Objective: To determine whether improvements in school age outcomes had occurred between two cohorts of births at 22-25 weeks of gestation to women residents in England in 1995 and 2006.
Design: Longitudinal national cohort studies.
Setting: School-based or home-based assessments at 11 years of age.
Participants: EPICure2 cohort of births at 22-26 weeks of gestation in England during 2006: a sample of 200 of 1031 survivors were evaluated; outcomes for 112 children born at 22-25 weeks of gestation were compared with those of 176 born in England during 1995 from the EPICure cohort. Classroom controls for each group acted as a reference population.
Main outcome measures: Standardised measures of cognition and academic attainment were combined with parent report of other impairments to estimate overall neurodevelopmental status.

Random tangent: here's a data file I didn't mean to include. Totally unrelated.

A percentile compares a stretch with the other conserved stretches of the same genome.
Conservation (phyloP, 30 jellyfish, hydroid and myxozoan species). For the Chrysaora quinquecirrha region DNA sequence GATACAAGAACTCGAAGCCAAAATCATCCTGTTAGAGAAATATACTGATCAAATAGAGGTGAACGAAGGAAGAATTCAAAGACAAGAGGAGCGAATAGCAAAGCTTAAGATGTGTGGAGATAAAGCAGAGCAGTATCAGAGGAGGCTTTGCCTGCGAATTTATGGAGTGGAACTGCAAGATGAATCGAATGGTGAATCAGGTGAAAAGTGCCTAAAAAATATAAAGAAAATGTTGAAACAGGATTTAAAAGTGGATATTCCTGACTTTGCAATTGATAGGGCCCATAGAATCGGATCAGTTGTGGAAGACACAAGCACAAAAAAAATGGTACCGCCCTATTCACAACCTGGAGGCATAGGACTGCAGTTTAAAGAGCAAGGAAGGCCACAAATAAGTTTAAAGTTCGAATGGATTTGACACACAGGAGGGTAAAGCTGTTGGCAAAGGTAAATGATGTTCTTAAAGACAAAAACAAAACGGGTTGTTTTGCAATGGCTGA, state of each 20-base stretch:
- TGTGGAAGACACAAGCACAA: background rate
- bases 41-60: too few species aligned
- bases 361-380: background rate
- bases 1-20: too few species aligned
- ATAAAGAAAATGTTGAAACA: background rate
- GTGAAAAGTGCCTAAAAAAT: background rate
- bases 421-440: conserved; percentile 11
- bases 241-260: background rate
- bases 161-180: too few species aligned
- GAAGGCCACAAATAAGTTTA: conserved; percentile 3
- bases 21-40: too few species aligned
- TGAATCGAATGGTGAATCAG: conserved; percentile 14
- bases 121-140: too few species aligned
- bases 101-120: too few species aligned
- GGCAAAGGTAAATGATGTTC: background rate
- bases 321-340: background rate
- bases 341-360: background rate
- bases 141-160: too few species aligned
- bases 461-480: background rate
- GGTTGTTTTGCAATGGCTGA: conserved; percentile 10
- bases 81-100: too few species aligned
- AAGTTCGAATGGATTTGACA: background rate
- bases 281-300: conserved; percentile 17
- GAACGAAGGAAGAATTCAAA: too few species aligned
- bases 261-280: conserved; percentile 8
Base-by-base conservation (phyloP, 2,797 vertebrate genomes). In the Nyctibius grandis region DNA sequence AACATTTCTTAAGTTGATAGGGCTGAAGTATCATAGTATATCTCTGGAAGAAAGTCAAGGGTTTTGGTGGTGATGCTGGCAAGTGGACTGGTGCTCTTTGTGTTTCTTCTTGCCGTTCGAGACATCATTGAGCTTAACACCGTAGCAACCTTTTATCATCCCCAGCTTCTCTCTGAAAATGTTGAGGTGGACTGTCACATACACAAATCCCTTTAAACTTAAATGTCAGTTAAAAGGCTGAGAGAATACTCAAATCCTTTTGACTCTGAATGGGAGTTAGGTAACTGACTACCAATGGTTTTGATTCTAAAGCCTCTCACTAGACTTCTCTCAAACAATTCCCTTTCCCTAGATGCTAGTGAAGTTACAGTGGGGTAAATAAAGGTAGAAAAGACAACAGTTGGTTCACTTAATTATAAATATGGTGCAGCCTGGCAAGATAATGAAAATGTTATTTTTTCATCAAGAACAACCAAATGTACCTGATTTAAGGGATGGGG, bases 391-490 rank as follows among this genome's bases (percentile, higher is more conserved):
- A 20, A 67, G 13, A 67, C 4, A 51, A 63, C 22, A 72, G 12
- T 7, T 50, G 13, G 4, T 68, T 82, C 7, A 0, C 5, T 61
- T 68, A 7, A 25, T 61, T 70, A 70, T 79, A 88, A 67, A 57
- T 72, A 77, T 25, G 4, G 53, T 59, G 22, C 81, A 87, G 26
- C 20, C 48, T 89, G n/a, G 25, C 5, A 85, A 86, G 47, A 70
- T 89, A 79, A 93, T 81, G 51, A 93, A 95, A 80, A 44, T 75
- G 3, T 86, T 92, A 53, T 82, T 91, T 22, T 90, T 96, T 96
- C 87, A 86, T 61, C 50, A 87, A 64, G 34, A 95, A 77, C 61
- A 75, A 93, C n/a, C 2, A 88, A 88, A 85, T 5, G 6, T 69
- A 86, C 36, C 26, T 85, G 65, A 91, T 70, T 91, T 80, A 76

Results: At 11 years in EPICure2, 18% had severe and 20% moderate impairments. Comparing births at 22-25 weeks in EPICure2 (n=112), 26% had severe and 21% moderate impairment compared with 18% and 32%, respectively, in EPICure. After adjustment, the OR of moderate or severe neurodevelopmental impairment in 2006 compared with 1995 was 0.76 (95% CI 0.45 to 1.31, p=0.32). IQ scores were similar in 1995 (mean 82.7, SD 18.4) and 2006 (81.4, SD 19.2), adjusted difference in mean z-scores 0.2 SD (95% CI -0.2 to 0.6), as were attainment test scores. The use of multiple imputation did not alter these findings.
Conclusion: Improvements in care and survival between 1995 and 2006 are not paralleled by improved cognitive or educational outcomes or a reduced rate of neurodevelopmental impairment.
Keywords: epidemiology; neonatology; neurology; psychology.
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